In Petitioner's objections 11 (identified on page 10 as Petitioner's first "Objection Twelve") and 12, Petitioner revives the general argument raised in his habeas petition that the Commonwealth failed to meet its burden of proof because it relied on evidence that was "largely circumstantial." Obj. at 10, 13. Petitioner argues that [a]bsent the inadmissible evidence, the Commonwealth was left with only a tainted statement made by Petitioner, which the trial court refused to suppress. There was no physical evidence to link Petitioner with this crime in any way." Obj. at 11.

The Magistrate Judge determined that the Superior Court correctly applied the Pennsylvania standard for sufficiency of evidence, articulated in Commonwealth v. Pappas, 845 A.2d 829, 835-36 (Pa. Super. Ct. 2004), in deciding Petitioner's direct appeal nunc pro tunc. The Magistrate Judge describes this standard as "indistinguishable from the standard enunciated in Jackson." R & R at 17. In applying that standard, the Superior Court noted that this "standard is equally applicable to cases where the evidence is circumstantial rather than direct so long as the combination of the evidence links the accused to the crime beyond a reasonable doubt." Resp. Ex. D. at 12 (quoting Commonwealth v. Swerdlow, 636 A.2d 1173, 1176 (Pa. Super. Ct. 1994)).

The Magistrate Judge found the factual record to "irrefutably" support the conclusion of the Superior Court that the Commonwealth had satisfied each of the elements of first-degree murder. R & R at 18. As a result, the Magistrate Judge found Petitioner's arguments related to the insufficiency of evidence, or failure of direct appeal counsel to argue that the Commonwealth presented no evidence, without merit, because "any attempt by appeals counsel to raise a sufficiency of the evidence argument based upon the lack of eyewitness testimony, lack of direct (as opposed to circumstantial) evidence, or evidence suggesting others may have committed the crime, would have been futile." Id. at 19.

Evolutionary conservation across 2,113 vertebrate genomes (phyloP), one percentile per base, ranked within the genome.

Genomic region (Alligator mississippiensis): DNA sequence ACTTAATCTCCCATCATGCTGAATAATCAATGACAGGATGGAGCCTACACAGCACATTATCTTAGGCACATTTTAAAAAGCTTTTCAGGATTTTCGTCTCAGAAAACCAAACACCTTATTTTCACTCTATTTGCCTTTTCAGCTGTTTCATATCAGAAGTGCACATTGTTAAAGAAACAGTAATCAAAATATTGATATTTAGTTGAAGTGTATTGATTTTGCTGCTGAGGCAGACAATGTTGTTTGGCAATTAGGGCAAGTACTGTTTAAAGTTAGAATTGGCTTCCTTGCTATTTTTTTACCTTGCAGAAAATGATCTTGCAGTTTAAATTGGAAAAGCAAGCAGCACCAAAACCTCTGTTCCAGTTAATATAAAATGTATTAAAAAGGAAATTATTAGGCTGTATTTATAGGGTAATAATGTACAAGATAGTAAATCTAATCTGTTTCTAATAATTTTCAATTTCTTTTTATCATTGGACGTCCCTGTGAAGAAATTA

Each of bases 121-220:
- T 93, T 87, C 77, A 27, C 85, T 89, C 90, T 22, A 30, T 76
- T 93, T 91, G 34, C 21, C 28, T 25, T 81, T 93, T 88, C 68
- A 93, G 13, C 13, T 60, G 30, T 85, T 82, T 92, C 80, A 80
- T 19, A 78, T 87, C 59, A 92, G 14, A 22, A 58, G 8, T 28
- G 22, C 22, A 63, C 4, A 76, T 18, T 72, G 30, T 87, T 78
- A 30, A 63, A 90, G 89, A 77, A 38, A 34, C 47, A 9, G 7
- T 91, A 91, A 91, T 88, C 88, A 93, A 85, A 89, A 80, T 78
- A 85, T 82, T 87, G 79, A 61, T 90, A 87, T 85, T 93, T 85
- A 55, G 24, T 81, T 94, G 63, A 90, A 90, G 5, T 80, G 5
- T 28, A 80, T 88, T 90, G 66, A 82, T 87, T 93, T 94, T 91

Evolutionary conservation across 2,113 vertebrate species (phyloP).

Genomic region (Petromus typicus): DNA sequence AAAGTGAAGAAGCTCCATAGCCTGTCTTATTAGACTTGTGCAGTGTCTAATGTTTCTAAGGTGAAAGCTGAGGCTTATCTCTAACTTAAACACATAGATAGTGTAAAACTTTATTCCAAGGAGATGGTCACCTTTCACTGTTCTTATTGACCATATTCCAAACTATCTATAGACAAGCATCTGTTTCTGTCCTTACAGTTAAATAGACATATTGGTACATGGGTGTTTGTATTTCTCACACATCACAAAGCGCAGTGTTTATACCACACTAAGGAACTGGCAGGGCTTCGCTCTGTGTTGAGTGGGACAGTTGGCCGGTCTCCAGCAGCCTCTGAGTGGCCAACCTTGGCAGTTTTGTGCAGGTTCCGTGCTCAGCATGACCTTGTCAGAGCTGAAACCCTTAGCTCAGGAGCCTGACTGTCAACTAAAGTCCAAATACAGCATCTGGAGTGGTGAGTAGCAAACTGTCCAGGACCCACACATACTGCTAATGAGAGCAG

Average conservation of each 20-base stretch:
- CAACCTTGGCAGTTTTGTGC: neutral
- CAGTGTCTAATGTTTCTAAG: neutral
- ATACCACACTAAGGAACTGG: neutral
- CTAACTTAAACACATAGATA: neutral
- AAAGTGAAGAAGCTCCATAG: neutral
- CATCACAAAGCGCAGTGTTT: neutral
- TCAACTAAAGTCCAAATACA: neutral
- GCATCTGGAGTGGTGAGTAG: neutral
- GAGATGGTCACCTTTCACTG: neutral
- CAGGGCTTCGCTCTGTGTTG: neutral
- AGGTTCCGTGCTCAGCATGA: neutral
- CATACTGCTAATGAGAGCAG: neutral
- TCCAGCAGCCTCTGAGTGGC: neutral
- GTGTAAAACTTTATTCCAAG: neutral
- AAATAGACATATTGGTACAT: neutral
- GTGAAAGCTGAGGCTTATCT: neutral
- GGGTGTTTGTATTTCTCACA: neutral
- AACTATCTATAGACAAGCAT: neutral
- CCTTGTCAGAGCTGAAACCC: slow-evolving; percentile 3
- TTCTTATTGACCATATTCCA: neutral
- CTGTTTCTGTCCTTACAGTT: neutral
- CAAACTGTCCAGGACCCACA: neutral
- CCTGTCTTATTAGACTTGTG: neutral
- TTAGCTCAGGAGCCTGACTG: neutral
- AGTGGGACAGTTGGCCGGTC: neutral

As stated by the Superior Court on direct appeal, "the Commonwealth presented a trail of concrete, irrefutable evidence which jurors could follow in reaching their decision. Specifically, [Petitioner's] untimely use of Ms. Northern's MAC card, credit card, and automobile beginning the day after her death and continuing for sometime thereafter, his ability to gain access to her apartment, and the fact that the victim was last seen with [Petitioner] are all pieces of evidence which the jury considered and upon which it relied in reaching a verdict of guilty." Resp. Ex. A. at 15-16. In rejecting Petitioner's PCRA petition, the Superior Court again determined there was "overwhelming circumstantial evidence" of Petitioner's guilt sufficient to demonstrate specific intent. Resp. Ex. D. at 16. As the Commonwealth aptly points out, the jury had no obligation to entertain the implausible theory that Petitioner "entered the victim's tape-sealed and cold apartment and took her [MAC] card from her apartment after she had already been murdered[,]"